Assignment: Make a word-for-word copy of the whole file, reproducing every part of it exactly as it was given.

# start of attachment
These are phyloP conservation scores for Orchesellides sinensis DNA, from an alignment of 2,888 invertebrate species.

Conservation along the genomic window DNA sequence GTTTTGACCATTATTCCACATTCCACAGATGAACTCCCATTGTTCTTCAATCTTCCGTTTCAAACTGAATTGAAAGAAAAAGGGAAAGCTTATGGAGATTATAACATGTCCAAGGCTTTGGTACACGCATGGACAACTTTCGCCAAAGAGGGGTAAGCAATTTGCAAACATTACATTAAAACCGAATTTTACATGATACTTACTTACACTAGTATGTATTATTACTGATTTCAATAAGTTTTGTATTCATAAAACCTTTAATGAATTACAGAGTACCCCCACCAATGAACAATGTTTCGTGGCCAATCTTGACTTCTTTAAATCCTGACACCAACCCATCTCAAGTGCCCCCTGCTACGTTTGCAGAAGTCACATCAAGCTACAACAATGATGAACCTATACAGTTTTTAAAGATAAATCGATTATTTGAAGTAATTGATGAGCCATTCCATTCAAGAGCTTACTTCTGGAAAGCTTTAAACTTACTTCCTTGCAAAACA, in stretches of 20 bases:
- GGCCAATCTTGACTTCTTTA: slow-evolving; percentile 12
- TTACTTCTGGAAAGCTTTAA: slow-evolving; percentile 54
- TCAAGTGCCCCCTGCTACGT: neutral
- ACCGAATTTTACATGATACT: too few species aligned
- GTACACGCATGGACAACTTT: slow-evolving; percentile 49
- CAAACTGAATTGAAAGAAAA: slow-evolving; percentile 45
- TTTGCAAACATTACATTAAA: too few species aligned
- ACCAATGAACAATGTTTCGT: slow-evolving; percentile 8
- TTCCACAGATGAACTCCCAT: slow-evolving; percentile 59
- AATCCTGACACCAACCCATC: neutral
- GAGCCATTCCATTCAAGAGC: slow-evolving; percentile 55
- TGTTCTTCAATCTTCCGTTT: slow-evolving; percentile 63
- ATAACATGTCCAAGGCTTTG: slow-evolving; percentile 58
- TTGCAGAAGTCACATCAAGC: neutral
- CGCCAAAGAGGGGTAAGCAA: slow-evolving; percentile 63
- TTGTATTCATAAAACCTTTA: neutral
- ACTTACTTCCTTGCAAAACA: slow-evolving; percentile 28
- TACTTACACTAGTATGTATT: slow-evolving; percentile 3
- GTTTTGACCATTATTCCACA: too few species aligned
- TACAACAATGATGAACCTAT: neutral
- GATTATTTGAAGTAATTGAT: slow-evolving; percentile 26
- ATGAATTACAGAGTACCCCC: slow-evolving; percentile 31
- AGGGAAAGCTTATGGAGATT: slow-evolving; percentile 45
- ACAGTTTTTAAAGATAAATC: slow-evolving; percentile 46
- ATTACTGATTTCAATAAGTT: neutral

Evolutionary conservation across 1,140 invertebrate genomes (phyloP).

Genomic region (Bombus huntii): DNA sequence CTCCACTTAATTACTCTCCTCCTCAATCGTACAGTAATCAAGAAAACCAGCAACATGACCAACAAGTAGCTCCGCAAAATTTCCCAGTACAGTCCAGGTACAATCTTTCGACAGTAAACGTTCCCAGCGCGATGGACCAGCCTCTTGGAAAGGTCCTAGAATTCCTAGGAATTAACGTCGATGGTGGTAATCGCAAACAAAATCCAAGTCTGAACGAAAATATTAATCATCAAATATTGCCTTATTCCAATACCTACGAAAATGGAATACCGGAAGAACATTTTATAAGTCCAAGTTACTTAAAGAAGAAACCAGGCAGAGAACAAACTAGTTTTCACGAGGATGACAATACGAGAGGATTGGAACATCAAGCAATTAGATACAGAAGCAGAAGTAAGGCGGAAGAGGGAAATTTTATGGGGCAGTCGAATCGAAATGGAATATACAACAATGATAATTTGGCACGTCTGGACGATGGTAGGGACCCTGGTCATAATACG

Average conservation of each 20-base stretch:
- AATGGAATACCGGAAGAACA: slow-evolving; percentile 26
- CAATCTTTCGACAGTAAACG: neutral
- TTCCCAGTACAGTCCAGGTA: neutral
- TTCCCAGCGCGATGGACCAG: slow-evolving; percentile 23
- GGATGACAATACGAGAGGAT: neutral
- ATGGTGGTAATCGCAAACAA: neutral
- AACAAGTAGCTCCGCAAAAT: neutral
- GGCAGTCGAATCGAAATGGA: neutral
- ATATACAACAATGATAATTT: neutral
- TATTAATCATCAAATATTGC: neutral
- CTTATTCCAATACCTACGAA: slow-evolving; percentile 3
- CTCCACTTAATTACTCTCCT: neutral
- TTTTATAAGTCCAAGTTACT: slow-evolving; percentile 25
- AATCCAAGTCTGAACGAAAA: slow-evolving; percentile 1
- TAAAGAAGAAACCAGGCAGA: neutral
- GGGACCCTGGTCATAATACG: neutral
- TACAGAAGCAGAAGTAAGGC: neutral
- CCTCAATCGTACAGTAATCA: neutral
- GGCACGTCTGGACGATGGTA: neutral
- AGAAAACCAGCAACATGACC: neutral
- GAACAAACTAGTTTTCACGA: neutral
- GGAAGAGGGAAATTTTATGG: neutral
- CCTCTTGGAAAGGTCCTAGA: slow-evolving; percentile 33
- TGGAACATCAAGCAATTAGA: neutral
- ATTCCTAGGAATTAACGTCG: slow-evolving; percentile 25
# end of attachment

These are phyloP conservation scores for Orchesellides sinensis DNA, from an alignment of 2,888 invertebrate species.

Conservation along the genomic window DNA sequence GTTTTGACCATTATTCCACATTCCACAGATGAACTCCCATTGTTCTTCAATCTTCCGTTTCAAACTGAATTGAAAGAAAAAGGGAAAGCTTATGGAGATTATAACATGTCCAAGGCTTTGGTACACGCATGGACAACTTTCGCCAAAGAGGGGTAAGCAATTTGCAAACATTACATTAAAACCGAATTTTACATGATACTTACTTACACTAGTATGTATTATTACTGATTTCAATAAGTTTTGTATTCATAAAACCTTTAATGAATTACAGAGTACCCCCACCAATGAACAATGTTTCGTGGCCAATCTTGACTTCTTTAAATCCTGACACCAACCCATCTCAAGTGCCCCCTGCTACGTTTGCAGAAGTCACATCAAGCTACAACAATGATGAACCTATACAGTTTTTAAAGATAAATCGATTATTTGAAGTAATTGATGAGCCATTCCATTCAAGAGCTTACTTCTGGAAAGCTTTAAACTTACTTCCTTGCAAAACA, in stretches of 20 bases:
- GGCCAATCTTGACTTCTTTA: slow-evolving; percentile 12
- TTACTTCTGGAAAGCTTTAA: slow-evolving; percentile 54
- TCAAGTGCCCCCTGCTACGT: neutral
- ACCGAATTTTACATGATACT: too few species aligned
- GTACACGCATGGACAACTTT: slow-evolving; percentile 49
- CAAACTGAATTGAAAGAAAA: slow-evolving; percentile 45
- TTTGCAAACATTACATTAAA: too few species aligned
- ACCAATGAACAATGTTTCGT: slow-evolving; percentile 8
- TTCCACAGATGAACTCCCAT: slow-evolving; percentile 59
- AATCCTGACACCAACCCATC: neutral
- GAGCCATTCCATTCAAGAGC: slow-evolving; percentile 55
- TGTTCTTCAATCTTCCGTTT: slow-evolving; percentile 63
- ATAACATGTCCAAGGCTTTG: slow-evolving; percentile 58
- TTGCAGAAGTCACATCAAGC: neutral
- CGCCAAAGAGGGGTAAGCAA: slow-evolving; percentile 63
- TTGTATTCATAAAACCTTTA: neutral
- ACTTACTTCCTTGCAAAACA: slow-evolving; percentile 28
- TACTTACACTAGTATGTATT: slow-evolving; percentile 3
- GTTTTGACCATTATTCCACA: too few species aligned
- TACAACAATGATGAACCTAT: neutral
- GATTATTTGAAGTAATTGAT: slow-evolving; percentile 26
- ATGAATTACAGAGTACCCCC: slow-evolving; percentile 31
- AGGGAAAGCTTATGGAGATT: slow-evolving; percentile 45
- ACAGTTTTTAAAGATAAATC: slow-evolving; percentile 46
- ATTACTGATTTCAATAAGTT: neutral

Evolutionary conservation across 1,140 invertebrate genomes (phyloP).

Genomic region (Bombus huntii): DNA sequence CTCCACTTAATTACTCTCCTCCTCAATCGTACAGTAATCAAGAAAACCAGCAACATGACCAACAAGTAGCTCCGCAAAATTTCCCAGTACAGTCCAGGTACAATCTTTCGACAGTAAACGTTCCCAGCGCGATGGACCAGCCTCTTGGAAAGGTCCTAGAATTCCTAGGAATTAACGTCGATGGTGGTAATCGCAAACAAAATCCAAGTCTGAACGAAAATATTAATCATCAAATATTGCCTTATTCCAATACCTACGAAAATGGAATACCGGAAGAACATTTTATAAGTCCAAGTTACTTAAAGAAGAAACCAGGCAGAGAACAAACTAGTTTTCACGAGGATGACAATACGAGAGGATTGGAACATCAAGCAATTAGATACAGAAGCAGAAGTAAGGCGGAAGAGGGAAATTTTATGGGGCAGTCGAATCGAAATGGAATATACAACAATGATAATTTGGCACGTCTGGACGATGGTAGGGACCCTGGTCATAATACG

Average conservation of each 20-base stretch:
- AATGGAATACCGGAAGAACA: slow-evolving; percentile 26
- CAATCTTTCGACAGTAAACG: neutral
- TTCCCAGTACAGTCCAGGTA: neutral
- TTCCCAGCGCGATGGACCAG: slow-evolving; percentile 23
- GGATGACAATACGAGAGGAT: neutral
- ATGGTGGTAATCGCAAACAA: neutral
- AACAAGTAGCTCCGCAAAAT: neutral
- GGCAGTCGAATCGAAATGGA: neutral
- ATATACAACAATGATAATTT: neutral
- TATTAATCATCAAATATTGC: neutral
- CTTATTCCAATACCTACGAA: slow-evolving; percentile 3
- CTCCACTTAATTACTCTCCT: neutral
- TTTTATAAGTCCAAGTTACT: slow-evolving; percentile 25
- AATCCAAGTCTGAACGAAAA: slow-evolving; percentile 1
- TAAAGAAGAAACCAGGCAGA: neutral
- GGGACCCTGGTCATAATACG: neutral
- TACAGAAGCAGAAGTAAGGC: neutral
- CCTCAATCGTACAGTAATCA: neutral
- GGCACGTCTGGACGATGGTA: neutral
- AGAAAACCAGCAACATGACC: neutral
- GAACAAACTAGTTTTCACGA: neutral
- GGAAGAGGGAAATTTTATGG: neutral
- CCTCTTGGAAAGGTCCTAGA: slow-evolving; percentile 33
- TGGAACATCAAGCAATTAGA: neutral
- ATTCCTAGGAATTAACGTCG: slow-evolving; percentile 25